The wings and stabilizers, both horizontal and vertical, are fully removable. Large compartments beneath the wings allow for the installation of VTX (video transmitters) and RX (radio receivers). Functional winglets enable smooth takeoff and landing. There are various wing options to choose from, depending on the drone's specific specialization. Users can also pick between a conventional tail and a V-shaped tail.

The streamlined nose section houses an FPV camera and a platform for adjusting tilt and pan. Additionally, there's an extra section of the fuselage to support a mapping camera on the drone's underside.

Titan Falcon technical specifications:

  • The wingspan is 2.1 m
  • Take-off weight - 5.3 kg
  • Cruising speed - 45-70 km/h
  • Flight range - up to 400 km
  • Time in the air - 6 hours
  • FPV camera - 2.5 inches

Why do the Ukrainian Armed Forces need Titan Falcon?

In a column for The Economist, Commander-in-Chief of the Armed Forces of Ukraine Valerii Zaluzhnyi emphasized that Russian military air forces have suffered significant losses, but Russia still maintains an advantage. "Russian drones have taken on a larger role than manned aviation in terms of reconnaissance and air strike missions," explained the general. He noted that drones should be part of the response to the Russians, and Ukraine needs to launch mass strikes using both decoy and offensive drones to overwhelm Russian air defense systems.

FPV drones, including the Titan Falcon, are widely used by Ukrainian defenders. The term FPV stands for First Person View, referring to unmanned aerial vehicles controlled through specialized goggles, hence the name. The FPV mode provides real-time video transmission from the drone's camera, allowing the operator to see the surroundings through the special goggles, simulating the experience of being inside the UAV.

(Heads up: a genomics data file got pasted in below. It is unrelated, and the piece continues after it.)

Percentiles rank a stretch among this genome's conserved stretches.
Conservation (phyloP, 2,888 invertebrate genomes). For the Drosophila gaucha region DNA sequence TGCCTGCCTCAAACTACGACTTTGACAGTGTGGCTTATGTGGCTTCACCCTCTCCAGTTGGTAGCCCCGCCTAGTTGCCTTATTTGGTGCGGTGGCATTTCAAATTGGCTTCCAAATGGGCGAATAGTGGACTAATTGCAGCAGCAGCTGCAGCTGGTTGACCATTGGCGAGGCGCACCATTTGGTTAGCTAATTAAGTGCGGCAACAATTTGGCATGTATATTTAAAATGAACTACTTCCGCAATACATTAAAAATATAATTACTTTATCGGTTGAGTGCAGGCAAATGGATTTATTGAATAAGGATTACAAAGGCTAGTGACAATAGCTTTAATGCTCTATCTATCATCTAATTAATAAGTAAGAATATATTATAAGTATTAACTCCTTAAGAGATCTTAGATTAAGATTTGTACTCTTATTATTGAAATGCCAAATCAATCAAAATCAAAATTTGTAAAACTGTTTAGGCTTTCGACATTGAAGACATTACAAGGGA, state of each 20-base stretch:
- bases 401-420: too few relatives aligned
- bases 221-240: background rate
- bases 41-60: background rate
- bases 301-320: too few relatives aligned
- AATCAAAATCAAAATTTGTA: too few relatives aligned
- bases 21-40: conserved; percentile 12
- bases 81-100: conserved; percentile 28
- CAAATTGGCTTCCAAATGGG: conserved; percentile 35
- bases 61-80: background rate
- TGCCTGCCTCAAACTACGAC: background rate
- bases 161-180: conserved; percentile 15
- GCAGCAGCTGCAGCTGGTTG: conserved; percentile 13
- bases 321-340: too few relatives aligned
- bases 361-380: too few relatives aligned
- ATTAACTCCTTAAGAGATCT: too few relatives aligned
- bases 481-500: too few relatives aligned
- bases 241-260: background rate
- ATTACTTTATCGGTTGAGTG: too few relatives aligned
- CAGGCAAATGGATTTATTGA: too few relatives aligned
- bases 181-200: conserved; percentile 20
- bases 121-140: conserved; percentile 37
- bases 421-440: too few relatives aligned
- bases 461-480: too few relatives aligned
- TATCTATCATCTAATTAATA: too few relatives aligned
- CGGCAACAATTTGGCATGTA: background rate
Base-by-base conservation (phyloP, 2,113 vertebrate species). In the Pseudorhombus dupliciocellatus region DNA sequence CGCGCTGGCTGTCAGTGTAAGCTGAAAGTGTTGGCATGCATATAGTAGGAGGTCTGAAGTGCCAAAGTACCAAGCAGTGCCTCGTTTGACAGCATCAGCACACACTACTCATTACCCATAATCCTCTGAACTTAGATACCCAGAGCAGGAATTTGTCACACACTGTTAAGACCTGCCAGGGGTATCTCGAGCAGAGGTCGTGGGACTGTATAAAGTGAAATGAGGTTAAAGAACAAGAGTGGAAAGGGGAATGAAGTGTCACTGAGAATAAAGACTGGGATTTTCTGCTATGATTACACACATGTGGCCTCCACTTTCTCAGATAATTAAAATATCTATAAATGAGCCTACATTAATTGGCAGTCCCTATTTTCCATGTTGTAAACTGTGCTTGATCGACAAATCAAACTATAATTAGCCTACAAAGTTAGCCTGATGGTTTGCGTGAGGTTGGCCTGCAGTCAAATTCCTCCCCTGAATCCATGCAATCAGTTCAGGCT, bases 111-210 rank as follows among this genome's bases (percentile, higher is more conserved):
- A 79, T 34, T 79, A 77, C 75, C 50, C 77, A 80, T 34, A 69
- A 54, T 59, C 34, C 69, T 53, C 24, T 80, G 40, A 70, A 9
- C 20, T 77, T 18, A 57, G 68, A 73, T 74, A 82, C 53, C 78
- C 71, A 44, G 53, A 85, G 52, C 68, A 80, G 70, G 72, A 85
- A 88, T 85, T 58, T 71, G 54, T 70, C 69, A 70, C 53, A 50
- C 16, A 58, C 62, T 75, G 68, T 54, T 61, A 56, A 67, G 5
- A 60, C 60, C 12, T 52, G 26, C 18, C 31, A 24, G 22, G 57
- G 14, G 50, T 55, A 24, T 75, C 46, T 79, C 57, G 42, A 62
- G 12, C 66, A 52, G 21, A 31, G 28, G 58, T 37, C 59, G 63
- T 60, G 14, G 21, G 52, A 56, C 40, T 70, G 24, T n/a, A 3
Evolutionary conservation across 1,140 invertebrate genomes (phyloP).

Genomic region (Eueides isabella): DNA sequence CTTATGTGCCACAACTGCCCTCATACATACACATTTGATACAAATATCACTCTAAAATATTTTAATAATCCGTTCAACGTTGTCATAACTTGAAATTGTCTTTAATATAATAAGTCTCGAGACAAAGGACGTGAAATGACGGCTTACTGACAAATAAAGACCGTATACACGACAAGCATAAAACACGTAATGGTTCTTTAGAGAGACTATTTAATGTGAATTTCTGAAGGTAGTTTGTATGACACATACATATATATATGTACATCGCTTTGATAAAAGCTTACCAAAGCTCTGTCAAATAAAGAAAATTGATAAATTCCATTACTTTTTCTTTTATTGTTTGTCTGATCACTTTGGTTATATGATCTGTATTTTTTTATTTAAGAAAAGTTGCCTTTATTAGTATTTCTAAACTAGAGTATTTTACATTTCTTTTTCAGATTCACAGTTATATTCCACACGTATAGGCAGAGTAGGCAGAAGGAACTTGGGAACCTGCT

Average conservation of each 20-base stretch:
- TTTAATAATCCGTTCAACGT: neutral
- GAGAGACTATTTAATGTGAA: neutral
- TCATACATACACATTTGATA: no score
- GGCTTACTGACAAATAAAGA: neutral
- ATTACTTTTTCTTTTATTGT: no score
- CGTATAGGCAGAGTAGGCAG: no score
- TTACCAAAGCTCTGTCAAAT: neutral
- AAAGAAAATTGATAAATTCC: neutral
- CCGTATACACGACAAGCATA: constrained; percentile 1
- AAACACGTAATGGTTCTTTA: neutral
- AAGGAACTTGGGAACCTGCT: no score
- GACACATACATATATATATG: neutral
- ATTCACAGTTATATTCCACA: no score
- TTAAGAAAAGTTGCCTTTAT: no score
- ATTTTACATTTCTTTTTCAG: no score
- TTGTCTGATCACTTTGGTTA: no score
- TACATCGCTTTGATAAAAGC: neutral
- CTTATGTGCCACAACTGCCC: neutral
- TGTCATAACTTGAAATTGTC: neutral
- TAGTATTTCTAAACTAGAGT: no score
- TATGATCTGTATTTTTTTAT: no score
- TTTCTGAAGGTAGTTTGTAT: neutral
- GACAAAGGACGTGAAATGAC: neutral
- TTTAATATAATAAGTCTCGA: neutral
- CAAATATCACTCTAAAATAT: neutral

These 'kamikaze' drones can be utilized for reconnaissance or as barrage munitions. They are fast, maneuverable, and can impact enemy vehicles even while in motion or enter hatches and narrow windows. For instance, the Ukrainian Security Service reported the destruction of a heavy mortar system called Solntsepyok using a drone.

In Ukraine, thousands of such drones are produced monthly. The components are sourced from China and Europe, and the drones are assembled based on military requirements. The cost of such a device is between $300 and $500, but it can inflict damage on armored vehicles worth millions, including tanks. If the Titan Falcons prove effective for the Ukrainian Armed Forces and their 3D-printed production remains cost-effective, as promised by the developers, these drones could significantly aid Ukrainian soldiers on the battlefield for reconnaissance, targeting armored vehicles, or overloading enemy air defense systems – as advocated by Valerii Zaluzhnyi. Additionally, the US provided 3D printers to Ukraine in September 2023, capable of printing spare parts for military equipment on the battlefield, following training for Ukrainian operators to utilize this technology.